Why We Love Protein

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Protein is one of my favorite macronutrients, because it’s highly satiating. What I mean by that, is that a lot of people actually struggle in their relationship with food because they feel like they’re always hungry. No matter how much they eat they never experience a sense of fullness. You have probably experienced this when you sit down to eat a bag of chips, or in my case popcorn, which is my carbohydrate drug of choice.

There are a lot of these foods, specifically carbohydrates like popcorn, chips, breads, pastas, baked goods, and foods like peanut butter and almond butter that we sometimes don’t have a ‘stop button’ for and we never really get that deep sense of satisfaction that is different from that feeling of being distended or bloated.  You’ve probably experienced this before, when you’ve eaten something like an entire bag of chips, and you feel like you have a ‘food baby’ sticking out of your belly.

It’s a different sensation to actually feeling satisfied. On the flip side, let’s imagine that you sit down for a steak dinner with some vegetables. At the end of that meal you’ll feel full and satisfied. When we eat really protein rich foods like eggs, meat, and fish we get a hormone secretion (called glucagon) that will actually signal to our brain, yes we have eaten, and yes we are full.

This can be really powerful for someone who struggles with their appetite. When I’m doing nutrition coaching, I’m always looking to make sure that they actually get enough protein with all of their meals and snacks. Otherwise we have a hard time managing our cravings and we can easily overeat calories simply because we’re not getting that strong signal to the brain, glucagon, which we only get from protein-rich foods, letting us know that we’ve had enough to eat, and that we are full and satisfied.

What foods elicit the glucagon response?

Animal Proteins:
-All types of meat
-Full fat greek yogurt
-Full fat animal cheese

The reason I love the animal proteins is because the amino acids in these animal proteins are actually the most bio-available. So they are the easiest for our bodies to breakdown and assimilate. They are going to make our bodies feel the most satisfied. If you are typically relying on plant based proteins like, hemp, chia seeds, almonds, etc, you may not have the same appetite regulation that you may get from incorporating more animal proteins into your diet.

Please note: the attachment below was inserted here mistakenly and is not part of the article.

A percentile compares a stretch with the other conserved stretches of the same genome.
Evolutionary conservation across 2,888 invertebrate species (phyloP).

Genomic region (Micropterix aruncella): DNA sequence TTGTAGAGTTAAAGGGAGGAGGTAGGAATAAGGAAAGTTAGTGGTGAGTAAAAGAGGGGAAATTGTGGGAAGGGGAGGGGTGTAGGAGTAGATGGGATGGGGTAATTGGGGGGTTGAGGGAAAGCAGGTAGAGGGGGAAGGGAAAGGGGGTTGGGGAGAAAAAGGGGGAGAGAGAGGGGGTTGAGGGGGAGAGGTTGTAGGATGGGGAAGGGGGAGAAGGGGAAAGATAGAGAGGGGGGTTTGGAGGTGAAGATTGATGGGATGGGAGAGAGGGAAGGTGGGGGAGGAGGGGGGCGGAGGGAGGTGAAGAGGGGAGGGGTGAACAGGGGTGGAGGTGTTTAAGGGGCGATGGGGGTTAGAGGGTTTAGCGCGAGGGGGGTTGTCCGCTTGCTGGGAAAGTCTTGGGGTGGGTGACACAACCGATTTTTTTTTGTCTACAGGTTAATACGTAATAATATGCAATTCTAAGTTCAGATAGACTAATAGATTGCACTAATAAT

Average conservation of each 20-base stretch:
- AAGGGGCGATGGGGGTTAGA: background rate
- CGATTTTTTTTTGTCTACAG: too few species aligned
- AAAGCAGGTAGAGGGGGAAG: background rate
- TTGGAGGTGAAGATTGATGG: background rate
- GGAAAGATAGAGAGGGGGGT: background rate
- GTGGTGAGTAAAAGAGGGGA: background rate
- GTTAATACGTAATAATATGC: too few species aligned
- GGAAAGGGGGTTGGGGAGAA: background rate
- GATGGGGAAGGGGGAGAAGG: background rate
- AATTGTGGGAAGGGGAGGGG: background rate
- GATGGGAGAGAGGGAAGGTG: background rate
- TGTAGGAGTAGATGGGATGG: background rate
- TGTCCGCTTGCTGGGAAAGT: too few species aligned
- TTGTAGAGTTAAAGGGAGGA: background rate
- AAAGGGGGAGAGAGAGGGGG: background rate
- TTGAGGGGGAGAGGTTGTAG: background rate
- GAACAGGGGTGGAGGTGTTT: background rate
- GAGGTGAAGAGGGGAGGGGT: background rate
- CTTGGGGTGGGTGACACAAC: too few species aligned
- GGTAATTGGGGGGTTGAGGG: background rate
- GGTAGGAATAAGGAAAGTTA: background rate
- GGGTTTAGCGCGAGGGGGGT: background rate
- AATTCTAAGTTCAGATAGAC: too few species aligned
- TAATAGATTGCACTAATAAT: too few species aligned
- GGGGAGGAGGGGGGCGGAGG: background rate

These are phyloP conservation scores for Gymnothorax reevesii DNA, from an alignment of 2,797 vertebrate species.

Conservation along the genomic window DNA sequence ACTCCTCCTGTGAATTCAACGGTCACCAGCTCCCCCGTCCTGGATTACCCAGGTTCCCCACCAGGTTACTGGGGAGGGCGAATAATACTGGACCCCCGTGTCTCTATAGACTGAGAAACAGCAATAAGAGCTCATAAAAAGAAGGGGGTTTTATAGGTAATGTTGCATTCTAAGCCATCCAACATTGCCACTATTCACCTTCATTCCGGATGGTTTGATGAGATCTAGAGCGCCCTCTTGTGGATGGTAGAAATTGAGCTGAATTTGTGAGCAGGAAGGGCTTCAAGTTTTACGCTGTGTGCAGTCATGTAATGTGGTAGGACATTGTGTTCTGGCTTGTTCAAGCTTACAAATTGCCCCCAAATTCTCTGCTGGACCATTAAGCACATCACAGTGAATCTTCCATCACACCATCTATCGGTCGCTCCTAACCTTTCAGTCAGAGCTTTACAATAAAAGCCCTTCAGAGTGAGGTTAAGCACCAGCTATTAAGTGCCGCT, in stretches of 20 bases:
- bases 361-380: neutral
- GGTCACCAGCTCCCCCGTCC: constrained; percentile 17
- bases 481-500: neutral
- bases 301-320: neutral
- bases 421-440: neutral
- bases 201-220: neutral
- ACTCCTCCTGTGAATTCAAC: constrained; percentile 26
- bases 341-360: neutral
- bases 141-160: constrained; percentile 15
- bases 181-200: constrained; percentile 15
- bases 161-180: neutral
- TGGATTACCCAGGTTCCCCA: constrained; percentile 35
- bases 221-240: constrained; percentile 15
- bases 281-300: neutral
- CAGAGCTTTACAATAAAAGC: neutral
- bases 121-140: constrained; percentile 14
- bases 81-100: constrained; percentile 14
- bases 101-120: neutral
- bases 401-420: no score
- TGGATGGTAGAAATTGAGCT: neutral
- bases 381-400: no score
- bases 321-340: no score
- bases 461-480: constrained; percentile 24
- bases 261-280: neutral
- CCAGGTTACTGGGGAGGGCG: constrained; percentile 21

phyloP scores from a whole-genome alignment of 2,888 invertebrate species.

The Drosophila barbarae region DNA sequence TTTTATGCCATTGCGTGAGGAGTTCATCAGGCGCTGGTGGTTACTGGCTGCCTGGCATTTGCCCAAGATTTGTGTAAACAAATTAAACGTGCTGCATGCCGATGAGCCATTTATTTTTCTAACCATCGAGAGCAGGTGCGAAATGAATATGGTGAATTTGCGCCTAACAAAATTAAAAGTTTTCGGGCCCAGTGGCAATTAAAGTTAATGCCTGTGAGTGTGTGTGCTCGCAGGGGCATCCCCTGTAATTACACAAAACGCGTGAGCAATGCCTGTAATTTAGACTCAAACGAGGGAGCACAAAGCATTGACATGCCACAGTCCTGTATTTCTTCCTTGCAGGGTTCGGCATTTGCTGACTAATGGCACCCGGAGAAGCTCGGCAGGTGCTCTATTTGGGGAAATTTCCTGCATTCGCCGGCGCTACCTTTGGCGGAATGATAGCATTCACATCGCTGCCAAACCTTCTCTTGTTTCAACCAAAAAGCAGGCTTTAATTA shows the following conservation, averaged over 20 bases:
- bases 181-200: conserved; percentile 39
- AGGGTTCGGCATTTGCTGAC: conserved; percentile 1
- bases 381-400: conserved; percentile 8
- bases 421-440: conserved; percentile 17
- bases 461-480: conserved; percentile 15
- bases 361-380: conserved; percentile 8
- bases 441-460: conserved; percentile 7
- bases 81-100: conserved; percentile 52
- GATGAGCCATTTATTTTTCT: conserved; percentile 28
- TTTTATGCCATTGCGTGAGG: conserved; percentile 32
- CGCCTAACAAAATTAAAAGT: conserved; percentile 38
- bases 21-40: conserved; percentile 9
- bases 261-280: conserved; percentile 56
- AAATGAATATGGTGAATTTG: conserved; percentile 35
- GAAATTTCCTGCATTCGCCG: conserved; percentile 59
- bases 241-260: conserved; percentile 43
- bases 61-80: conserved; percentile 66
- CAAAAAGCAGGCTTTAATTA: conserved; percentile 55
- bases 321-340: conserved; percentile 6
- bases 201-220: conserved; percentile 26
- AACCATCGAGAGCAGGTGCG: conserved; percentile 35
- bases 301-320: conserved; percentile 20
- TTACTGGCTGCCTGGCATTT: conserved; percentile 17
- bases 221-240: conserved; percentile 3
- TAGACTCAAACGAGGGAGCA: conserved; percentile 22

How much protein should I be eating every day?

This really depends on your goals and the type of diet you’ve decided you want to run with. People on the acidogenic diets need to be careful about the amount of protein they’re taking in each day. With these types of diets you’re consuming a lot of fat for your body to burn as fuel. You need to make sure you’re not taking in so much protein that it is actually converting it into a fuel source instead of a protein source. For someone that’s doing an acidogenic diet you may be eating closer to 80 or 90 grams of protein a day, which is still quite a bit, but it’s not going to be anywhere close to what I’ll recommend below.

I generally recommend that people strive for one gram of protein for every gram of lean body mass. (How to Calculate your lean body mass.) And again, I recommend animal based proteins like meats, eggs, and full-fat dairy.) If you are someone who is trying to gain lean muscle mass you are going to want to dramatically increase the amount of protein you’re taking in every day. The reason is, our bodies don’t store protein (amino acids) from day-to-day. In this situation you may want to be taking in a gram of protein for every body of body weight. Or even as far as 1.5 grams of protein for every pound of body mass. That’s a lot of protein! In this case you’ll need supplemental proteins like whey, protein powder, etc. Otherwise, it becomes nearly impossible to digest that much whole foods protein on a daily basis.

How should I track my protein intake?